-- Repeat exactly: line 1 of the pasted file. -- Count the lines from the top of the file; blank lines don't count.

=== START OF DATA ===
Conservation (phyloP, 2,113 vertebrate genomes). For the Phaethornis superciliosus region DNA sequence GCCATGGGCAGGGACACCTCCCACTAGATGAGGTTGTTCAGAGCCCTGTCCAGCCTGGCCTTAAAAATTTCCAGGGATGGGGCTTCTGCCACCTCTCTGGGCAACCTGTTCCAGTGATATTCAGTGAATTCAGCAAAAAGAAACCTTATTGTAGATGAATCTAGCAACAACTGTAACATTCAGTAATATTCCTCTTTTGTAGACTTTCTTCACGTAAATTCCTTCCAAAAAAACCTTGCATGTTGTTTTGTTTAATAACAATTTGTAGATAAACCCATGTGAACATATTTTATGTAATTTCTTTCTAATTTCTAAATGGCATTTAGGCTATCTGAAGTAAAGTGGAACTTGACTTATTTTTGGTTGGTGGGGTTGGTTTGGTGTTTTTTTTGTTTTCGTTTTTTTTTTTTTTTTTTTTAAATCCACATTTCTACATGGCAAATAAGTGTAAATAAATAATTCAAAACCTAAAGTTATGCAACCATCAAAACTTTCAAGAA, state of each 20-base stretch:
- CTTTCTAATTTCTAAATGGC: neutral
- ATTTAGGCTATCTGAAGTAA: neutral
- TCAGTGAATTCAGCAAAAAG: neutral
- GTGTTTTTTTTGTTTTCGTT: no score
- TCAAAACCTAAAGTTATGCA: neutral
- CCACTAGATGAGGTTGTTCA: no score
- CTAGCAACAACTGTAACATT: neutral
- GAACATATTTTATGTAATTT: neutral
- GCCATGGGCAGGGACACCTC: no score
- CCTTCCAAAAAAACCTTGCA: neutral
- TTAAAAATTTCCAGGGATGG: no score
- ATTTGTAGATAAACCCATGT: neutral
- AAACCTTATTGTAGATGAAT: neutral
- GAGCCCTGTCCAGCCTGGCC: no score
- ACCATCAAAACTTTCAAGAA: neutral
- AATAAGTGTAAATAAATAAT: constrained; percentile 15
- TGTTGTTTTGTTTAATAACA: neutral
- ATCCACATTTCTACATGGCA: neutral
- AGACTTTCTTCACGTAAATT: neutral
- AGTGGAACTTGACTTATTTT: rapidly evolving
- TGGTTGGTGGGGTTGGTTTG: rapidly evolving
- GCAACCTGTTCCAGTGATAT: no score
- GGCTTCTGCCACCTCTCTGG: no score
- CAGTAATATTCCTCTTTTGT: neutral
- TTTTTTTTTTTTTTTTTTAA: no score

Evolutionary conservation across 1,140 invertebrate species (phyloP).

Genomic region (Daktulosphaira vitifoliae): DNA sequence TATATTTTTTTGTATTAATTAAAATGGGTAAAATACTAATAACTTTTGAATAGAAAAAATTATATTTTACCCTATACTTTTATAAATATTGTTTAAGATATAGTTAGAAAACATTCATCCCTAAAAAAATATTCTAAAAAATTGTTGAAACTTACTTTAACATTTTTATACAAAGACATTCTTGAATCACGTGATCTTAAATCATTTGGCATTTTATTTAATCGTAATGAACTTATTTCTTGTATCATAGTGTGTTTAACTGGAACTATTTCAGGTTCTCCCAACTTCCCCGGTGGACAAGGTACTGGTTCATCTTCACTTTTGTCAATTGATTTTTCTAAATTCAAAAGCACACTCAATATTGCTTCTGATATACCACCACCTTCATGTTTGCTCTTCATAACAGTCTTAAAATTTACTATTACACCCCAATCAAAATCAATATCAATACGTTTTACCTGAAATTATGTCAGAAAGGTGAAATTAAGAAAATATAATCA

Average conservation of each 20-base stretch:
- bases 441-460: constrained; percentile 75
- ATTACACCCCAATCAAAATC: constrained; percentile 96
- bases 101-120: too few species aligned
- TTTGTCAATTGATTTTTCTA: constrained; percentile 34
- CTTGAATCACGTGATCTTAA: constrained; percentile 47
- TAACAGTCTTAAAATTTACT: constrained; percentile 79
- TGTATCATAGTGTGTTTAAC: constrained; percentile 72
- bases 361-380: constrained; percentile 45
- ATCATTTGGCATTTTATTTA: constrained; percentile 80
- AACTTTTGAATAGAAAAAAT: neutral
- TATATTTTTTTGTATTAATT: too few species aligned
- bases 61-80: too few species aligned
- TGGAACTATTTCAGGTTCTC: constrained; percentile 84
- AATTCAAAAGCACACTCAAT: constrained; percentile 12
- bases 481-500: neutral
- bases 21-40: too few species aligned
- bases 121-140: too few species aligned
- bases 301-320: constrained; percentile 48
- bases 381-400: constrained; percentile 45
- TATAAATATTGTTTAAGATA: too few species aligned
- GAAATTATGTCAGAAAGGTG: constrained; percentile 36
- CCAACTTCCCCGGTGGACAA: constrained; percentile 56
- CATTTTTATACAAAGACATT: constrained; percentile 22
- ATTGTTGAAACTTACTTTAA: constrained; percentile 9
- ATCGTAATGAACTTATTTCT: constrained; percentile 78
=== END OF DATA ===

Conservation (phyloP, 2,113 vertebrate genomes). For the Phaethornis superciliosus region DNA sequence GCCATGGGCAGGGACACCTCCCACTAGATGAGGTTGTTCAGAGCCCTGTCCAGCCTGGCCTTAAAAATTTCCAGGGATGGGGCTTCTGCCACCTCTCTGGGCAACCTGTTCCAGTGATATTCAGTGAATTCAGCAAAAAGAAACCTTATTGTAGATGAATCTAGCAACAACTGTAACATTCAGTAATATTCCTCTTTTGTAGACTTTCTTCACGTAAATTCCTTCCAAAAAAACCTTGCATGTTGTTTTGTTTAATAACAATTTGTAGATAAACCCATGTGAACATATTTTATGTAATTTCTTTCTAATTTCTAAATGGCATTTAGGCTATCTGAAGTAAAGTGGAACTTGACTTATTTTTGGTTGGTGGGGTTGGTTTGGTGTTTTTTTTGTTTTCGTTTTTTTTTTTTTTTTTTTTAAATCCACATTTCTACATGGCAAATAAGTGTAAATAAATAATTCAAAACCTAAAGTTATGCAACCATCAAAACTTTCAAGAA, state of each 20-base stretch: